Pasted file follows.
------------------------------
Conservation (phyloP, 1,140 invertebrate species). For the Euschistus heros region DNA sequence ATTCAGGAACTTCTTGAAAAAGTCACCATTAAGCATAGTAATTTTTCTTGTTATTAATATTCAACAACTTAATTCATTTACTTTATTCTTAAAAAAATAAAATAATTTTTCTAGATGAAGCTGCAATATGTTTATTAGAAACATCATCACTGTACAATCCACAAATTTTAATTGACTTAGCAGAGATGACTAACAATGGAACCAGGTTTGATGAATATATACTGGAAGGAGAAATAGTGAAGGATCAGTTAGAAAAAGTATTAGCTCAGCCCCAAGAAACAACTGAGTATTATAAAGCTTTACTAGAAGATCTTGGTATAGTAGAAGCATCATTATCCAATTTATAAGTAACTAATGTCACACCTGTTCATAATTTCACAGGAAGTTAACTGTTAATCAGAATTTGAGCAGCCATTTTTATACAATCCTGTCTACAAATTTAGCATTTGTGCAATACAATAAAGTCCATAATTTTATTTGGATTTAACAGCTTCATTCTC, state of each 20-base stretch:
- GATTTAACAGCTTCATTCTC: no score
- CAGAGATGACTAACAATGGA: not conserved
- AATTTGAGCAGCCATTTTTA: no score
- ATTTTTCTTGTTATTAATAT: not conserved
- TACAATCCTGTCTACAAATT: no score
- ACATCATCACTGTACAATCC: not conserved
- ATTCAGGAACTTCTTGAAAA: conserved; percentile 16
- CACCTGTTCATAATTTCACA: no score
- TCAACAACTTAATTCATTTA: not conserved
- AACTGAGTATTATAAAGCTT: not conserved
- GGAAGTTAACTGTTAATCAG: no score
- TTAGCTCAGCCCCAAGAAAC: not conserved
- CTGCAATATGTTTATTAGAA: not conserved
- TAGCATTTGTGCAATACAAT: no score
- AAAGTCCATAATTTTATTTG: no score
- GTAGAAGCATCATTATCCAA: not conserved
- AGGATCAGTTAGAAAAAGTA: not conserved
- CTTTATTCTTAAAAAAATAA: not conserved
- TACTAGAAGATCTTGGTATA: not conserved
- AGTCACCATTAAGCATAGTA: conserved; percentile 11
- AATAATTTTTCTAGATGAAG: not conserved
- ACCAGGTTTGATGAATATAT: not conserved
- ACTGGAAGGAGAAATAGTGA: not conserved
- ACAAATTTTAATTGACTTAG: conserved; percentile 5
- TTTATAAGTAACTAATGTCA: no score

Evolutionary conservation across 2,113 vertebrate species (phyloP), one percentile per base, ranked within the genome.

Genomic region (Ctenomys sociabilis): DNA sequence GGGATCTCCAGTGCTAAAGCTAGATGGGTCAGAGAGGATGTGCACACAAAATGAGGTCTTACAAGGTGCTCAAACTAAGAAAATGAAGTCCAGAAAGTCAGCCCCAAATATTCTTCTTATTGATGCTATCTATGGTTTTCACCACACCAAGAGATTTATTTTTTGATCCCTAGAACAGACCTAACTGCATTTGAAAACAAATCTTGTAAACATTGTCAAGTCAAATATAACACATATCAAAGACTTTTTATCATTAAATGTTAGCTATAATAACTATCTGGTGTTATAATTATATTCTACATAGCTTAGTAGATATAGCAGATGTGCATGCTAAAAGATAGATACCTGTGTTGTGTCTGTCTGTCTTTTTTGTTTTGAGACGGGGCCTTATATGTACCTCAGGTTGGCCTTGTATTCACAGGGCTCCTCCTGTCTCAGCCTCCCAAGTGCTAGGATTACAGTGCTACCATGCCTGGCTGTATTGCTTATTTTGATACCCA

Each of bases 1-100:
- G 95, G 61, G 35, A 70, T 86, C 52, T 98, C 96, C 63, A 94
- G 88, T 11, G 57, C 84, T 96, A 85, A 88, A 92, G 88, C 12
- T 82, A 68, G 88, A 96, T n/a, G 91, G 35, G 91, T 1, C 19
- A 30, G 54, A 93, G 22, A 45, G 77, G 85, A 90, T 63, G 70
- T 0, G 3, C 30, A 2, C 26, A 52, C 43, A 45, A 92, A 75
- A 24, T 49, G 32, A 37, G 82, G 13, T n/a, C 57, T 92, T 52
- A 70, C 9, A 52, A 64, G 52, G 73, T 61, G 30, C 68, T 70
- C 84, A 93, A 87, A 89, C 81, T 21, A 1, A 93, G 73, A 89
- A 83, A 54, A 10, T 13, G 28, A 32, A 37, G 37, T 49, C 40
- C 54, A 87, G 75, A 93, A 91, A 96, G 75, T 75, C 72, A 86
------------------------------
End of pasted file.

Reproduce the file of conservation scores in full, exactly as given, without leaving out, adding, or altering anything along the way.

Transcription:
Conservation (phyloP, 1,140 invertebrate species). For the Euschistus heros region DNA sequence ATTCAGGAACTTCTTGAAAAAGTCACCATTAAGCATAGTAATTTTTCTTGTTATTAATATTCAACAACTTAATTCATTTACTTTATTCTTAAAAAAATAAAATAATTTTTCTAGATGAAGCTGCAATATGTTTATTAGAAACATCATCACTGTACAATCCACAAATTTTAATTGACTTAGCAGAGATGACTAACAATGGAACCAGGTTTGATGAATATATACTGGAAGGAGAAATAGTGAAGGATCAGTTAGAAAAAGTATTAGCTCAGCCCCAAGAAACAACTGAGTATTATAAAGCTTTACTAGAAGATCTTGGTATAGTAGAAGCATCATTATCCAATTTATAAGTAACTAATGTCACACCTGTTCATAATTTCACAGGAAGTTAACTGTTAATCAGAATTTGAGCAGCCATTTTTATACAATCCTGTCTACAAATTTAGCATTTGTGCAATACAATAAAGTCCATAATTTTATTTGGATTTAACAGCTTCATTCTC, state of each 20-base stretch:
- GATTTAACAGCTTCATTCTC: no score
- CAGAGATGACTAACAATGGA: not conserved
- AATTTGAGCAGCCATTTTTA: no score
- ATTTTTCTTGTTATTAATAT: not conserved
- TACAATCCTGTCTACAAATT: no score
- ACATCATCACTGTACAATCC: not conserved
- ATTCAGGAACTTCTTGAAAA: conserved; percentile 16
- CACCTGTTCATAATTTCACA: no score
- TCAACAACTTAATTCATTTA: not conserved
- AACTGAGTATTATAAAGCTT: not conserved
- GGAAGTTAACTGTTAATCAG: no score
- TTAGCTCAGCCCCAAGAAAC: not conserved
- CTGCAATATGTTTATTAGAA: not conserved
- TAGCATTTGTGCAATACAAT: no score
- AAAGTCCATAATTTTATTTG: no score
- GTAGAAGCATCATTATCCAA: not conserved
- AGGATCAGTTAGAAAAAGTA: not conserved
- CTTTATTCTTAAAAAAATAA: not conserved
- TACTAGAAGATCTTGGTATA: not conserved
- AGTCACCATTAAGCATAGTA: conserved; percentile 11
- AATAATTTTTCTAGATGAAG: not conserved
- ACCAGGTTTGATGAATATAT: not conserved
- ACTGGAAGGAGAAATAGTGA: not conserved
- ACAAATTTTAATTGACTTAG: conserved; percentile 5
- TTTATAAGTAACTAATGTCA: no score

Evolutionary conservation across 2,113 vertebrate species (phyloP), one percentile per base, ranked within the genome.

Genomic region (Ctenomys sociabilis): DNA sequence GGGATCTCCAGTGCTAAAGCTAGATGGGTCAGAGAGGATGTGCACACAAAATGAGGTCTTACAAGGTGCTCAAACTAAGAAAATGAAGTCCAGAAAGTCAGCCCCAAATATTCTTCTTATTGATGCTATCTATGGTTTTCACCACACCAAGAGATTTATTTTTTGATCCCTAGAACAGACCTAACTGCATTTGAAAACAAATCTTGTAAACATTGTCAAGTCAAATATAACACATATCAAAGACTTTTTATCATTAAATGTTAGCTATAATAACTATCTGGTGTTATAATTATATTCTACATAGCTTAGTAGATATAGCAGATGTGCATGCTAAAAGATAGATACCTGTGTTGTGTCTGTCTGTCTTTTTTGTTTTGAGACGGGGCCTTATATGTACCTCAGGTTGGCCTTGTATTCACAGGGCTCCTCCTGTCTCAGCCTCCCAAGTGCTAGGATTACAGTGCTACCATGCCTGGCTGTATTGCTTATTTTGATACCCA

Each of bases 1-100:
- G 95, G 61, G 35, A 70, T 86, C 52, T 98, C 96, C 63, A 94
- G 88, T 11, G 57, C 84, T 96, A 85, A 88, A 92, G 88, C 12
- T 82, A 68, G 88, A 96, T n/a, G 91, G 35, G 91, T 1, C 19
- A 30, G 54, A 93, G 22, A 45, G 77, G 85, A 90, T 63, G 70
- T 0, G 3, C 30, A 2, C 26, A 52, C 43, A 45, A 92, A 75
- A 24, T 49, G 32, A 37, G 82, G 13, T n/a, C 57, T 92, T 52
- A 70, C 9, A 52, A 64, G 52, G 73, T 61, G 30, C 68, T 70
- C 84, A 93, A 87, A 89, C 81, T 21, A 1, A 93, G 73, A 89
- A 83, A 54, A 10, T 13, G 28, A 32, A 37, G 37, T 49, C 40
- C 54, A 87, G 75, A 93, A 91, A 96, G 75, T 75, C 72, A 86